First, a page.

Objective: To examine effects of four different transcranial, red/near-infrared (NIR), light-emitting diode (tLED) protocols on naming ability in persons with aphasia (PWA) due to left hemisphere (LH) stroke. This is the first study to report beneficial effects from tLED therapy in chronic stroke, and parallel changes on functional magnetic resonance imaging (fMRI). Materials and methods: Six PWA, 2-18 years poststroke, in whom 18 tLED treatments were applied (3 × /week, 6 weeks) using LED cluster heads: 500 mW, red (633 nm) and NIR (870 nm), 22.48 cm2, 22.2 mW/cm2. Results: After Protocol A with bilateral LED placements, including midline, at scalp vertex over left and right supplementary motor areas (L and R SMAs), picture naming was not improved. P1 underwent pre-/postovert, picture-naming task-fMRI scans; P2 could not. After Protocol A, P1 showed increased activation in LH and right hemisphere, including L and R SMAs. After Protocol B with LEDs only on ipsilesional, LH side, naming ability significantly improved for P1 and P2; the fMRI scans for P1 then showed activation only on the ipsilesional LH side. After Protocol C with LED placements on ipsilesional LH side, plus one midline placement over mesial prefrontal cortex (mPFC) at front hairline, a cortical node of the default mode network (DMN), P3 and P4 had only moderate/poor response, and no increase in functional connectivity on resting-state functional-connectivity MRI. After Protocol D, however, with LED placements on ipsilesional LH side, plus over two midline nodes of DMN, mPFC, and precuneus (high parietal) simultaneously, P5 and P6 each had good response with significant increase in functional connectivity within DMN, p < 0.0005; salience network, p < 0.0005; and central executive network, p < 0.05. Conclusions: NIR photons can affect surface brain cortex areas subjacent to where LEDs are applied on the scalp. Improved naming ability was present with optimal Protocol D. Transcranial photobiomodulation may be an additional noninvasive therapy for stroke.

PMID: 31621498 [PubMed - as supplied by publisher]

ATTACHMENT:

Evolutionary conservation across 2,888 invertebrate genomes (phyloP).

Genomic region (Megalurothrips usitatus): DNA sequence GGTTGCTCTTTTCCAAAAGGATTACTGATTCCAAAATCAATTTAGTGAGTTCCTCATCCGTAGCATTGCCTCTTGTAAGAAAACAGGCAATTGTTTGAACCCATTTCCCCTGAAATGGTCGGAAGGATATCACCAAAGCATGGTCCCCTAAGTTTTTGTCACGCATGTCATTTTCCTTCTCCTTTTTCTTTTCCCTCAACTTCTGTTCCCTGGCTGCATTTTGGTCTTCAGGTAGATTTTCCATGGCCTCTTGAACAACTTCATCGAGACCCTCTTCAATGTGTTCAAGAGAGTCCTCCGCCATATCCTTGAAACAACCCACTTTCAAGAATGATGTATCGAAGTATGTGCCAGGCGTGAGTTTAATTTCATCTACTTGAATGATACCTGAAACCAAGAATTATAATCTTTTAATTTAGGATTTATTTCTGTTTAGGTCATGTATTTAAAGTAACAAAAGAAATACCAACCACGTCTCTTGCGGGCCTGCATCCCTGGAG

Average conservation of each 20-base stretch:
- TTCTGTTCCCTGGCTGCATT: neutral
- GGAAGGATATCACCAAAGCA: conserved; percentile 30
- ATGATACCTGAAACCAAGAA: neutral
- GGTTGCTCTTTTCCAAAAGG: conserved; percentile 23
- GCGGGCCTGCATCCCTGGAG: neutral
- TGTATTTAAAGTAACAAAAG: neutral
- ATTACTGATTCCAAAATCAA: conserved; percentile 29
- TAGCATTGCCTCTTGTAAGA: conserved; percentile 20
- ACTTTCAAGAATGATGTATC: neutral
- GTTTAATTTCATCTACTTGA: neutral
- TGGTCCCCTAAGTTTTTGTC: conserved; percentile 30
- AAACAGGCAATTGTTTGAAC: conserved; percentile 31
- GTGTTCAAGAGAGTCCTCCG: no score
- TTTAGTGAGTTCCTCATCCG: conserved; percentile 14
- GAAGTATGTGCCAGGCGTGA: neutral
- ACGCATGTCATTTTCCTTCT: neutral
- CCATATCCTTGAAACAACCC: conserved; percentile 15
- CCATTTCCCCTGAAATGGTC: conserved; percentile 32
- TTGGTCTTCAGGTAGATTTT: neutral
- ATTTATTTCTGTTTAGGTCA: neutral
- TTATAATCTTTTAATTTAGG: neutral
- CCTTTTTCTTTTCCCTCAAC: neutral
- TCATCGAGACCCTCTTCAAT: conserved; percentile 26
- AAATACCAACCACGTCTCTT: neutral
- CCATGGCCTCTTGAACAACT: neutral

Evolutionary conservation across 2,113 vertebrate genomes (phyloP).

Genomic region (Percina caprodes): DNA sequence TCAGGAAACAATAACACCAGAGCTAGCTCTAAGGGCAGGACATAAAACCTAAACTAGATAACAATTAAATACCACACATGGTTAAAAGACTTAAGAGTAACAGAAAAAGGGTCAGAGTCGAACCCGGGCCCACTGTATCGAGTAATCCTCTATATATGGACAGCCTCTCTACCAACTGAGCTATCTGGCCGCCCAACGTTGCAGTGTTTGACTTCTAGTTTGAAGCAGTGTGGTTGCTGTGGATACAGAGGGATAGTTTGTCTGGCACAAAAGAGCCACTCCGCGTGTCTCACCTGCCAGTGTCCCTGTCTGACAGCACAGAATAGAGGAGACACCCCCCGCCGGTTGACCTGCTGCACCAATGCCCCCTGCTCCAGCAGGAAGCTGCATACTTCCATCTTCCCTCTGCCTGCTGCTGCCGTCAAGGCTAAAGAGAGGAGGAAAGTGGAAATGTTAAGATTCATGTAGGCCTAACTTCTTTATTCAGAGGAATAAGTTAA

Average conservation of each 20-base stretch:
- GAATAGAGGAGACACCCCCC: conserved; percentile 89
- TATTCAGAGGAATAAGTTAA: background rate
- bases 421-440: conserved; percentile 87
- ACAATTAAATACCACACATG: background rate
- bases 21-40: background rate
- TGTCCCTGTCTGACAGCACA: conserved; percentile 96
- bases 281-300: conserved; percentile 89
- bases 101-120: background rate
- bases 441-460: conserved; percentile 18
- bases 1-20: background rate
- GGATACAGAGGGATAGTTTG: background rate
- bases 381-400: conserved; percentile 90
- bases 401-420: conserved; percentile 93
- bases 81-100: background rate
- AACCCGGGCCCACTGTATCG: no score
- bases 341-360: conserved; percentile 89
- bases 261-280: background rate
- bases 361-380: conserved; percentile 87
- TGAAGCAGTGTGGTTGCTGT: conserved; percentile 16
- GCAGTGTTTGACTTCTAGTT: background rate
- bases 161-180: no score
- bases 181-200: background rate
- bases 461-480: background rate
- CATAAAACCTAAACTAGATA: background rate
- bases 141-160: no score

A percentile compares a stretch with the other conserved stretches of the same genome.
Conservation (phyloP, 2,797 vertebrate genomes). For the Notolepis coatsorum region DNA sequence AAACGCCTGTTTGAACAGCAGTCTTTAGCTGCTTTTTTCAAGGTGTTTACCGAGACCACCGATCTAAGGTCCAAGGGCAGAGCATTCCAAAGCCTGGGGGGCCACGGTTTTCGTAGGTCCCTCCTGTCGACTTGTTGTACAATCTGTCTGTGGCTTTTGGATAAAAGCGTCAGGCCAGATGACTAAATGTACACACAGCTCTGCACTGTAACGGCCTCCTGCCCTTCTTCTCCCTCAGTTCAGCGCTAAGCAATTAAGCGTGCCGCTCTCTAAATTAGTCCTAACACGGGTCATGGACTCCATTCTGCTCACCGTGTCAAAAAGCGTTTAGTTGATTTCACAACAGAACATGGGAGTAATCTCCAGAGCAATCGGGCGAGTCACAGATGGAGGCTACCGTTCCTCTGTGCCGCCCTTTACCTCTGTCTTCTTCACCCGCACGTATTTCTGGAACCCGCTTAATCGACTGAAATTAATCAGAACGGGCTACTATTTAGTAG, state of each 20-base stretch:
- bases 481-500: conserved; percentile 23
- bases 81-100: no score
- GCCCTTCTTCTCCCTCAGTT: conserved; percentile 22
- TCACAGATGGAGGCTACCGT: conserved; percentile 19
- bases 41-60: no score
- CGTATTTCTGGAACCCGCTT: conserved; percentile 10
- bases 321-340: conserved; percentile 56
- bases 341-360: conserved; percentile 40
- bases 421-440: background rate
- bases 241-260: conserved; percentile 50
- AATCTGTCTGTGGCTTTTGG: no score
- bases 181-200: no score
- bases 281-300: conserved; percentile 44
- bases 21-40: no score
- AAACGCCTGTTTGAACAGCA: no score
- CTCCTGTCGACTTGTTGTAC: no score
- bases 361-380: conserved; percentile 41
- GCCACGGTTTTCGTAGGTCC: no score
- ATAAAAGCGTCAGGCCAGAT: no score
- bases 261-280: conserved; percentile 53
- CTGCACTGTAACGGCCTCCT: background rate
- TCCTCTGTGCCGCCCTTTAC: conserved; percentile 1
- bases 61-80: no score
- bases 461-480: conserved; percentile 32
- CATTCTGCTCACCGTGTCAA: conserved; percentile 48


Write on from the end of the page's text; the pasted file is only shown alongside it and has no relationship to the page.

Abnormal Functional Connectivity in Cognitive Control Network, Default Mode Network, and Visual Attention Network in Internet Addiction: A Resting-State fMRI Study.

Fri, 10/18/2019 - 23:44
Related Articles

Abnormal Functional Connectivity in Cognitive Control Network, Default Mode Network, and Visual Attention Network in Internet Addiction: A Resting-State fMRI Study.

Front Neurol. 2019;10:1006

Authors: Wang Y, Qin Y, Li H, Yao D, Sun B, Li Z, Li X, Dai Y, Wen C, Zhang L, Zhang C, Zhu T, Luo C

Abstract
Internet addiction (IA) has become a global mental and social problem, which may lead to a series of psychiatric symptoms including uncontrolled use of internet, and lack of concentration. However, the exact pathophysiology of IA remains unclear. Most of functional connectivity studies were based on pre-selected regions of interest (ROI), which could not provide a comprehensive picture of the communication abnormalities in IA, and might lead to limited or bias observations. Using local functional connectivity density (lFCD), this study aimed to explore the whole-brain abnormalities of functional connectivity in IA. We evaluated the whole-brain lFCD resulting from resting-state fMRI data in 28 IA individuals and 30 demographically matched healthy control subjects (HCs). The correlations between clinical characteristics and aberrant lFCD were also assessed. Compared with HCs, subjects with IA exhibited heightened lFCD values in the right dorsolateral prefrontal cortex (DLPFC), left parahippocampal gyrus (PHG), and cerebellum, and the bilateral middle cingulate cortex (MCC) and superior temporal pole (STP), as well as decreased lFCD values in the right inferior parietal lobe (IPL), and bilateral calcarine and lingual gyrus. Voxel-based correlation analysis revealed the significant correlations between the Young's Internet Addiction Test (IAT) score and altered lFCD values in the left PHG and bilateral STP. These findings revealed the hyper-connectivity in cognitive control network and default mode network as well as the hypo-connectivity in visual attention network, verifying the common mechanism in IA and substance addiction, and the underlying association between IA, and attention deficit/hyperactivity disorder in terms of neurobiology.

PMID: 31620077 [PubMed]